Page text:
In 2007, even film musicals and some comedies had an underlying seriousness. Reminders of the Iraq war were inescapable.
It's hard to think of a grimmer, gorier year at the movies. And I'm not talking about the documentaries from Iraq, such as the profoundly unsettling
No End in Sight
Nor do I mean the earnest but flawed war-zone dramas A Mighty Heart, The Bubble, In the Valley of Elah, The Kite Runner, Redacted, Rendition, and The Situation.
And I'm certainly not talking about the over-hyped hack-'em-ups Grindhouse, Hostel 2 and Saw IV.
I'm talking about musicals (Tim Burton's operatic bloodbath, Sweeney Todd). About family melodrama (Sidney Lumet's Before the Devil Knows You're Dead). About celebrated pictures by the brightest lights of American film (the Coen Brothers' No Country for Old Men, Paul Thomas Anderson's There Will Be Blood, which opens Friday).
This year, even inspirational tales of the human spirit, of the indomitable powers of the imagination, ended in rigor mortis: Julian Schnabel's The Diving Bell and the Butterfly, Sean Penn's Into the Wild.
Are carnage and corpses signs of the times? Are art and pop culture holding a mirror to a populace rattled by mall murders, school murders, church murders, by hometowns rife with homicides and faraway lands strewn with suicide bombers and IEDs?
Or is it a fluky confluence, this spate of blood-soaked cinema, part-and-parcel of a tradition as old as Hollywood itself: action and violence as cathartic thrills?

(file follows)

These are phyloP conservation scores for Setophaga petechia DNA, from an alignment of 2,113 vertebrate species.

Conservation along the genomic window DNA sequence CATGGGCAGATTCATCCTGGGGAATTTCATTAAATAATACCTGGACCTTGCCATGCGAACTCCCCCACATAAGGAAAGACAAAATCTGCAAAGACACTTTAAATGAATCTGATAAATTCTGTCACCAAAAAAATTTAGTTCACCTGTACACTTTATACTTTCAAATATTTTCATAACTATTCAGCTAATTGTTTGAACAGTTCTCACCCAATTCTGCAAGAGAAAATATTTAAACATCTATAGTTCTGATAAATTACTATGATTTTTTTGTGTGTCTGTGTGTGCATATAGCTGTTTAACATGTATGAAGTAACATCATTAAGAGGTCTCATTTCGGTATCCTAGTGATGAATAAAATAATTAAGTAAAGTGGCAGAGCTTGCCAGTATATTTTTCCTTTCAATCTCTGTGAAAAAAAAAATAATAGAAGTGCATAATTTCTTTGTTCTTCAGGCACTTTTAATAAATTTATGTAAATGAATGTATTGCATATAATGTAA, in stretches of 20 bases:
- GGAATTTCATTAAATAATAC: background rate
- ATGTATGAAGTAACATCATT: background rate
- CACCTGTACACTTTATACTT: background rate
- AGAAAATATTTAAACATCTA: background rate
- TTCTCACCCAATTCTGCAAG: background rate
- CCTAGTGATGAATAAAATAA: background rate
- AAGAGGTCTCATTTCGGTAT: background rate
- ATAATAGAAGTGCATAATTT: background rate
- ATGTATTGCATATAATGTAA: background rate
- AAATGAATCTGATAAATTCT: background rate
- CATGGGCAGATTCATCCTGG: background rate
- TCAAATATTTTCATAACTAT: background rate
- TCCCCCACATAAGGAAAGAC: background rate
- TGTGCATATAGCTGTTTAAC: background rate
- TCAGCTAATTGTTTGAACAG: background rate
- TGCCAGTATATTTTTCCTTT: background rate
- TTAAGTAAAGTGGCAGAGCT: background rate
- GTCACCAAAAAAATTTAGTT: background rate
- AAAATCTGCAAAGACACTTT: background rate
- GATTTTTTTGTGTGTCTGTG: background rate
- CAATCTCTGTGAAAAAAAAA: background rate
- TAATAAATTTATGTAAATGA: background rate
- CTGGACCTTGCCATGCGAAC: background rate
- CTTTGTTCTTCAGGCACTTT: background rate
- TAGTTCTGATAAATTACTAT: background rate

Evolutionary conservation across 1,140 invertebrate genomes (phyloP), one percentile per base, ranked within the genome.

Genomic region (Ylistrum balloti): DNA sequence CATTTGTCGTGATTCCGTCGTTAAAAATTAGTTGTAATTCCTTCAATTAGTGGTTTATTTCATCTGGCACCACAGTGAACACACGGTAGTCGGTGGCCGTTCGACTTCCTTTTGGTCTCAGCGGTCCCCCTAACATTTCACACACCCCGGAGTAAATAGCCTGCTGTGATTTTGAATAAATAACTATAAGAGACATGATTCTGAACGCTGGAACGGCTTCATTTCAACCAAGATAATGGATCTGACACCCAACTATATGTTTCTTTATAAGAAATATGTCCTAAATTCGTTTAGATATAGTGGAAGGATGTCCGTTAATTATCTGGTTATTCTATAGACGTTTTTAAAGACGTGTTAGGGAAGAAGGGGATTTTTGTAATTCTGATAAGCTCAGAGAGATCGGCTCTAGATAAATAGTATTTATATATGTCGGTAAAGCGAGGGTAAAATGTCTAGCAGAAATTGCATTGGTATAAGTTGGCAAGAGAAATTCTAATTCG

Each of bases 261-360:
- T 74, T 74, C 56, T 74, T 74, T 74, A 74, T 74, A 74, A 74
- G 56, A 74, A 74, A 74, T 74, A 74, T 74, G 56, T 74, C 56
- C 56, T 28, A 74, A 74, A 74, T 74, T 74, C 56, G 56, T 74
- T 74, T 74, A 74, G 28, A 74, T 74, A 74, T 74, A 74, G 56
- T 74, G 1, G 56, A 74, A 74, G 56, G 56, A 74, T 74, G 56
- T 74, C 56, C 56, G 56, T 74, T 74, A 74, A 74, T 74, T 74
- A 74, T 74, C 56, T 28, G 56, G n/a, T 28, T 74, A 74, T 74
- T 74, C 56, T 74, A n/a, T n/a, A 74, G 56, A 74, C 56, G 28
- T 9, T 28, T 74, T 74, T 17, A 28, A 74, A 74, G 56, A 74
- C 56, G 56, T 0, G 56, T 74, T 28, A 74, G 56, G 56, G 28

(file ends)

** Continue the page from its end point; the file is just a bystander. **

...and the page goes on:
It's probably a bit of both, with filmmakers consciously and unconsciously addressing our concerns about tumult and war. But it's also a bit of showbiz serendipity, with long-gestating literary adaptations coming out at the same time, and studios jockeying release dates to coincide with year-end awards campaigns.
Not to say that there haven't been any laugh-out-loud comedies this year. The Judd Apatow factory is responsible for three: Knocked Up, Superbad, and Walk Hard: The Dewey Cox Story, while Juno, the hip teen-pregnancy comedy with the amazing Ellen Page, brought goofy levity to a serious issue. And there was plenty of animated fun for the whole family, most notably Meet the Robinsons, Ratatouille, Shrek the Third, and The Simpsons Movie.